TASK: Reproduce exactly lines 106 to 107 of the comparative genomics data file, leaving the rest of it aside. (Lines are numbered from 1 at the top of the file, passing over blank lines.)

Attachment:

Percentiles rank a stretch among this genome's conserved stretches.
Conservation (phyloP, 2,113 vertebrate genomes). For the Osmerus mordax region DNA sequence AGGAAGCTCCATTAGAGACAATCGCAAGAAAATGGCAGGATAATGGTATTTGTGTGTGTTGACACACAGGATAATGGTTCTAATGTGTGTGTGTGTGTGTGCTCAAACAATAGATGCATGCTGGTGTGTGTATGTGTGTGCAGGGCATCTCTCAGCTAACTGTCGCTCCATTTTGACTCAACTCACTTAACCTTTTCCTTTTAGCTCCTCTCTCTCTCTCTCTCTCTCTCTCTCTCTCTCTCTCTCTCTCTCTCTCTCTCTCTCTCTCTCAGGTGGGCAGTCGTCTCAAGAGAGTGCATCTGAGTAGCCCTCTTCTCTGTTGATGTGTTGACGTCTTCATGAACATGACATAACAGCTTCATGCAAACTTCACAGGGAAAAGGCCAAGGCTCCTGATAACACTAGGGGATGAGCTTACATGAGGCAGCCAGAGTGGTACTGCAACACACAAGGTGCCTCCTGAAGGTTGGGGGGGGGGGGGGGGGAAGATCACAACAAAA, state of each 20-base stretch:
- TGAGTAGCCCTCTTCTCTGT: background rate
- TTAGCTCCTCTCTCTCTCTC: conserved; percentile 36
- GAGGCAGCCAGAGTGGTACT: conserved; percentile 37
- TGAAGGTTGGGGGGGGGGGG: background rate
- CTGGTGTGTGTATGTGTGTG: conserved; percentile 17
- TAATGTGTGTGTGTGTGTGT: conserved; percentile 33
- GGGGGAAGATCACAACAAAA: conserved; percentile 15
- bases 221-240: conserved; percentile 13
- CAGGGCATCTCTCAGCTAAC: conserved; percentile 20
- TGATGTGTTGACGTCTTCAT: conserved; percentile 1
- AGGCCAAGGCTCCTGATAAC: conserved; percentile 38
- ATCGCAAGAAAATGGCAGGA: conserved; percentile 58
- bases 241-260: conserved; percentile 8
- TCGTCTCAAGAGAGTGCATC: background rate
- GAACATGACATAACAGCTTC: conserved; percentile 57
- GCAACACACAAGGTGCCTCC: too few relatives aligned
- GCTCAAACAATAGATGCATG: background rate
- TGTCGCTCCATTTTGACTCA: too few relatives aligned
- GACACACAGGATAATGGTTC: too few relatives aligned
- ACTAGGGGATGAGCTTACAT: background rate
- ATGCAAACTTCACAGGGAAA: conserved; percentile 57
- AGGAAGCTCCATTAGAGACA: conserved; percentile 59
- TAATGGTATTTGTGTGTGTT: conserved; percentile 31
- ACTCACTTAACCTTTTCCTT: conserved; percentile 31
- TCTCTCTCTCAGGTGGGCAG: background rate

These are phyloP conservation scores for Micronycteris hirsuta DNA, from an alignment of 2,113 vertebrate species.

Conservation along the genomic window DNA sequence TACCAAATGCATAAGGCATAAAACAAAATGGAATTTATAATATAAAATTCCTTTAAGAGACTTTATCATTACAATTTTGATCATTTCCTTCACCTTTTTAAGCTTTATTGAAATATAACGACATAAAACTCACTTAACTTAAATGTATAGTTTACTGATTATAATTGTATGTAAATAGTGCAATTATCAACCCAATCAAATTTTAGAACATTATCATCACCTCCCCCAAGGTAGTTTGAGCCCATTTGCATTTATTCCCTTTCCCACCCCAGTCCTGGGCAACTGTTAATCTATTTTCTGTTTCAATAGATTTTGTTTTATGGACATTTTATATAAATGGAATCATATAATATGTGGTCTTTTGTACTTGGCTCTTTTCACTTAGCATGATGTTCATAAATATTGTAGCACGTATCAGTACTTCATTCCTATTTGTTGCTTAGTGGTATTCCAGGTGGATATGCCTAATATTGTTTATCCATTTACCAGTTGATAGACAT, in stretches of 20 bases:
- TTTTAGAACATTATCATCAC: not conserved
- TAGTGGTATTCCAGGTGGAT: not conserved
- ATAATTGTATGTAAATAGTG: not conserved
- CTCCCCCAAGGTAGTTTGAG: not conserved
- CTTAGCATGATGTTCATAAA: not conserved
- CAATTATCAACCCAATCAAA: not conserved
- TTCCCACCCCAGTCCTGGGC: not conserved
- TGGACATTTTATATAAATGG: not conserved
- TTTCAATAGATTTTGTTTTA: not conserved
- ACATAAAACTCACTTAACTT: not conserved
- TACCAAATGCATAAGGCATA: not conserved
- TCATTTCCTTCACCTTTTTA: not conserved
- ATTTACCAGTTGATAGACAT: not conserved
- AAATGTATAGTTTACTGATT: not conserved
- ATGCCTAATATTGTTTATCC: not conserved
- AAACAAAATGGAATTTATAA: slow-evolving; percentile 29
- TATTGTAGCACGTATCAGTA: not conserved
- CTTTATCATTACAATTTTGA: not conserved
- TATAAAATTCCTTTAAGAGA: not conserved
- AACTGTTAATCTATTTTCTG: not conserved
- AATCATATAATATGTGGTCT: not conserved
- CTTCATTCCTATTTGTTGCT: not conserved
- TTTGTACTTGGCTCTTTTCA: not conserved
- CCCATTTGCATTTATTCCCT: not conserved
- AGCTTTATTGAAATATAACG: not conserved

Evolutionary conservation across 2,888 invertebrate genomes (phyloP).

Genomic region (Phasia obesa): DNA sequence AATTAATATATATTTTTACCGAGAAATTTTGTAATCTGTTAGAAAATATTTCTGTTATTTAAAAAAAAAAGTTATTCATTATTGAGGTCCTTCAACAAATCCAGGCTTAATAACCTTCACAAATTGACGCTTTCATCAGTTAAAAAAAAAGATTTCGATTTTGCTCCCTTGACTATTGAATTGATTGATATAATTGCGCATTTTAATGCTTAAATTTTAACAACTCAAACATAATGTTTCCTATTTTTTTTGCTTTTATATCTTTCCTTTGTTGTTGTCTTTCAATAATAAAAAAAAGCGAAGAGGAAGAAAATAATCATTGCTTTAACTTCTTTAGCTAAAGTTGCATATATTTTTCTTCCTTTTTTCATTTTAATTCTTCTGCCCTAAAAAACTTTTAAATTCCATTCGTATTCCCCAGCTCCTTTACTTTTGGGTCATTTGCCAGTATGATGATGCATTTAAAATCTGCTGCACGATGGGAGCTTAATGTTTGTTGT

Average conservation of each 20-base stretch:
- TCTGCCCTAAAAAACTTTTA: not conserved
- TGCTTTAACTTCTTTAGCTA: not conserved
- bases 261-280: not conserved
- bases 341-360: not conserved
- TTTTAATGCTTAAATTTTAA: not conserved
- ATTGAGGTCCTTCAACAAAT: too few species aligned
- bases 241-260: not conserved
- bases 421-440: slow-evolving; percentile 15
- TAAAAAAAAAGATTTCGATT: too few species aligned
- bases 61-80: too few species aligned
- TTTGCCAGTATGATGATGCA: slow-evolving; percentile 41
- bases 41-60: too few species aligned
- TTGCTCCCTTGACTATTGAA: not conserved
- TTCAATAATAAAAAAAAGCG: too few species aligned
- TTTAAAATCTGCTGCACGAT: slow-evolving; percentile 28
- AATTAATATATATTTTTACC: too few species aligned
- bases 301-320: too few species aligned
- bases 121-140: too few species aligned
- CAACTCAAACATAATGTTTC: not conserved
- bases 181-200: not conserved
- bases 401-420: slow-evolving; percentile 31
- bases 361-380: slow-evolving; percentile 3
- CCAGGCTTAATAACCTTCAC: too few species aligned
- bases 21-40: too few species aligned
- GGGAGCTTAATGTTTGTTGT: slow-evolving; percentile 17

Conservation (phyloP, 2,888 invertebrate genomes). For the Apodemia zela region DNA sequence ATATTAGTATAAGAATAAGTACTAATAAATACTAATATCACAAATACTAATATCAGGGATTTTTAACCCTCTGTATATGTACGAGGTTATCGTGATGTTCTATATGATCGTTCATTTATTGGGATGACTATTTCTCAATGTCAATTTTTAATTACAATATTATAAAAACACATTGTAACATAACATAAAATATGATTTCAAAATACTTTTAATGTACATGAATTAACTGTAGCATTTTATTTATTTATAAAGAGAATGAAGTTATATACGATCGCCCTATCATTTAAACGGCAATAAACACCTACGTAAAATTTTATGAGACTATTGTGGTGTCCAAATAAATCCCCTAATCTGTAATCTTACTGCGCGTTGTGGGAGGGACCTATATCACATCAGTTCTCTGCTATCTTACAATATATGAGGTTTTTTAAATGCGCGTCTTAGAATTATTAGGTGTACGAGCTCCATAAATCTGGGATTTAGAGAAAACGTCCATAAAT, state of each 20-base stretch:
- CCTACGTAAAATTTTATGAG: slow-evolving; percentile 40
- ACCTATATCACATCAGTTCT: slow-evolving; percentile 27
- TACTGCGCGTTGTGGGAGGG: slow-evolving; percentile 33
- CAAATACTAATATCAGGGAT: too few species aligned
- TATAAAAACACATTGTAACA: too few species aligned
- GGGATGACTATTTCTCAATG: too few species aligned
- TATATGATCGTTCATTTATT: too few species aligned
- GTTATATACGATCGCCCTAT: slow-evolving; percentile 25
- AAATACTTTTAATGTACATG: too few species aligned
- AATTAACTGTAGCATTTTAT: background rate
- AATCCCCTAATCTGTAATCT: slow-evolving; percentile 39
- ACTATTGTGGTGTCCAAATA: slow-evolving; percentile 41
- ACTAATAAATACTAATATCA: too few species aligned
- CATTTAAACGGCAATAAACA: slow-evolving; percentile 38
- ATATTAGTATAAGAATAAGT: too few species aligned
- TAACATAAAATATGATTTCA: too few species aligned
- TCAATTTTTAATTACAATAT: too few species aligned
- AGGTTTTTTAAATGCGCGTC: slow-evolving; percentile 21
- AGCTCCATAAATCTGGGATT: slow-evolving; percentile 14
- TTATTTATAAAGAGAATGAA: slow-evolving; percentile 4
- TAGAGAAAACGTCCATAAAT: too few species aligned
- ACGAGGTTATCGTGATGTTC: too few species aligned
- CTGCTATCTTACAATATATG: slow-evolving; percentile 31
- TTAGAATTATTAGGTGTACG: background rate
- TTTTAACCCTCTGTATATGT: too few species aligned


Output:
- CTGCTATCTTACAATATATG: slow-evolving; percentile 31
- TTAGAATTATTAGGTGTACG: background rate